Twentieth Sunday, Year C, 18 August, 2019: Jeremiah 38:4-6, 8-10; Hebrews 12:1-4; Luke 12:49-53
Don’t we know from experience that if we honestly attempt to live the Gospel, we find ourselves at odds with conventional values, expectations and even our own desires? An alternative is flight from my inner conflicts, creating scapegoats and villains, whom I then oppose, as if I were a crusader out to save the world.
When I become a crusader for a cause—rather than exemplifying the choices by which I try to live—when I become a crusader, shaming or coercing other people to conform to my expectations, am I fleshing out the Gospel? Isn’t the good, the self-sacrifice I’m called to actualize only good and life-giving when it is done freely?
What if I created a space for vulnerability, admitting my faults, allowing others to learn from their mistakes—as, hopefully, I’m learning from mine? Who among us gets everything right all the time? Who is so morally superior as to be a fool-proof example for anyone else?
I firmly believe that Jesus is not actively advocating divisions in families or communities but admitting the inevitable consequences of following his lead. His more important message is that following the Gospel will not produce a nicer, prettier world of soothing affirmation. That’s another form of denial and escape from responsibility.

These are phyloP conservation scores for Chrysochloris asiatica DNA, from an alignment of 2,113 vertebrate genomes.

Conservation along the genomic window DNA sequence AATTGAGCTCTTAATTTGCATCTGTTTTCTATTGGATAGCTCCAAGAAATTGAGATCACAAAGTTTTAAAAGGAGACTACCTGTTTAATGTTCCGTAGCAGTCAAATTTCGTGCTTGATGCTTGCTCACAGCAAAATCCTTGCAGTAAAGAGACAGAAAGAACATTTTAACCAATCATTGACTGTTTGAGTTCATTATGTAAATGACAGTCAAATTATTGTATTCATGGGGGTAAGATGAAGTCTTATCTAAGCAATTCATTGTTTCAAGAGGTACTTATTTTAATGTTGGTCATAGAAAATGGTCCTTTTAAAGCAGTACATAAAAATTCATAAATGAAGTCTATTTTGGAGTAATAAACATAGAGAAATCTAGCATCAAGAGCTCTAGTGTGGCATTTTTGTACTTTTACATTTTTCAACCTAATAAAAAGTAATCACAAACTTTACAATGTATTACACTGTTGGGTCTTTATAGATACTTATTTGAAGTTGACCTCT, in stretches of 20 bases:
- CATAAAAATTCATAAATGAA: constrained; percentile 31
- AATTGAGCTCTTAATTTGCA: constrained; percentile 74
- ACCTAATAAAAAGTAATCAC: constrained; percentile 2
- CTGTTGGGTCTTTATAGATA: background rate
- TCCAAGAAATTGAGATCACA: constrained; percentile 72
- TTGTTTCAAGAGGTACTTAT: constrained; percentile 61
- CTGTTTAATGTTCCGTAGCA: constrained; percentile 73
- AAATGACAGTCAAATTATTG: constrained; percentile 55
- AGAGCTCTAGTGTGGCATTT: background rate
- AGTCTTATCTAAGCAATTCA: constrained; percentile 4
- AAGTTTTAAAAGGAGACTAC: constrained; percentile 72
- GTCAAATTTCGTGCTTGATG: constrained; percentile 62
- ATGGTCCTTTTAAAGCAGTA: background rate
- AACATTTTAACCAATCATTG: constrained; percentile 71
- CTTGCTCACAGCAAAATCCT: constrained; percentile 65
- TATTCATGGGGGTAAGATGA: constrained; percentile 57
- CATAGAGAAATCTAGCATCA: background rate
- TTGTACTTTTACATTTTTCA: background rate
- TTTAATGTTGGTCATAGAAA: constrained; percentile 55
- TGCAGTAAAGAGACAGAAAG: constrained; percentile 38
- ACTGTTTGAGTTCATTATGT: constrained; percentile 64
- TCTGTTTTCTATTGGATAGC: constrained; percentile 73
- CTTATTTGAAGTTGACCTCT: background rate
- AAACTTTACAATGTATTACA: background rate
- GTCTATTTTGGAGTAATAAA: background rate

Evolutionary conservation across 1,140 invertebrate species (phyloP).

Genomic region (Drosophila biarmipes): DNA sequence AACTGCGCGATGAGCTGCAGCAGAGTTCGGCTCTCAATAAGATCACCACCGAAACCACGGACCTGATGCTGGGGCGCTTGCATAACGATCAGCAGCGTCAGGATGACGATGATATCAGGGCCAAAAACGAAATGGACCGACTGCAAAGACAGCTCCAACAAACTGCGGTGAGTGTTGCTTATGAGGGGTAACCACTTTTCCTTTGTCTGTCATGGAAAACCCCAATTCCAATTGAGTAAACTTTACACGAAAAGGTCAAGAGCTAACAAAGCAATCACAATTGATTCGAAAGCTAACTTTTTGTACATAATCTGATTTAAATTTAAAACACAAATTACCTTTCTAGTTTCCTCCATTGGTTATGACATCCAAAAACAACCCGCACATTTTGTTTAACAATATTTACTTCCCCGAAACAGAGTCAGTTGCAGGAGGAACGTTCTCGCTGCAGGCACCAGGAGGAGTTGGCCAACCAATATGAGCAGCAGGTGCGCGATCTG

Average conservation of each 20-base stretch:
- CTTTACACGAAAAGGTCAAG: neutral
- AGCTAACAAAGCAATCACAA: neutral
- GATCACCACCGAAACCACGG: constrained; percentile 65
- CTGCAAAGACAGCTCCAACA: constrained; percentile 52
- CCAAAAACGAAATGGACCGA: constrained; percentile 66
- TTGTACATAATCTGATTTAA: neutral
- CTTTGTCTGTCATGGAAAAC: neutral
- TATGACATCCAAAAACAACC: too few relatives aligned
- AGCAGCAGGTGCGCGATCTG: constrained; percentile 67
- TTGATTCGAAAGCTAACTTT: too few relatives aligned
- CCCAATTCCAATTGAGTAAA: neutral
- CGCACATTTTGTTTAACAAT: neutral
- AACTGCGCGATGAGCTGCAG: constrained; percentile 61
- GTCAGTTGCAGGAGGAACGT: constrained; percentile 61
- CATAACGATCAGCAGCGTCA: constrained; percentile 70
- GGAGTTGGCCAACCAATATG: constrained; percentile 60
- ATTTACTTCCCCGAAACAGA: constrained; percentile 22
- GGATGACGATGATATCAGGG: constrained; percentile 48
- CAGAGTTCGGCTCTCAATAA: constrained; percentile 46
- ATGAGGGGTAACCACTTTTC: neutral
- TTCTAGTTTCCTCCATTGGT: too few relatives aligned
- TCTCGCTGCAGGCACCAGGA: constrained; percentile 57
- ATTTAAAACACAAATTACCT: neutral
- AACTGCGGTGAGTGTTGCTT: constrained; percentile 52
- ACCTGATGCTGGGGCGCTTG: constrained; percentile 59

A positive example of what Jesus is describing is Ebed-melech the Cushite in today’s first reading. This man may be a court official but he’s not even Jewish; his name isn’t even his own but a Hebrew name given him in the king’s service. It means “servant of the King.” He is, in fact, a dark-skinned Ethiopian who’s risen to a trusted position in the royal household; he may be a eunuch. This outsider seems to be the only person in the government with a conscience and risks becoming more isolated by daring to advise a weak and vacillating leader.
But he sees the injustice done to Jeremiah and recognizes him as a man of God; so he takes the risk and does the right thing, despite the consequences.
This is the generation who will experience the destruction of Jerusalem, exile as slaves, even death. There will be no peace, no happily-ever-after for Ebed-melech; but he chooses to do what needs to be done, despite the consequences.
Isn’t that what Jesus is talking about?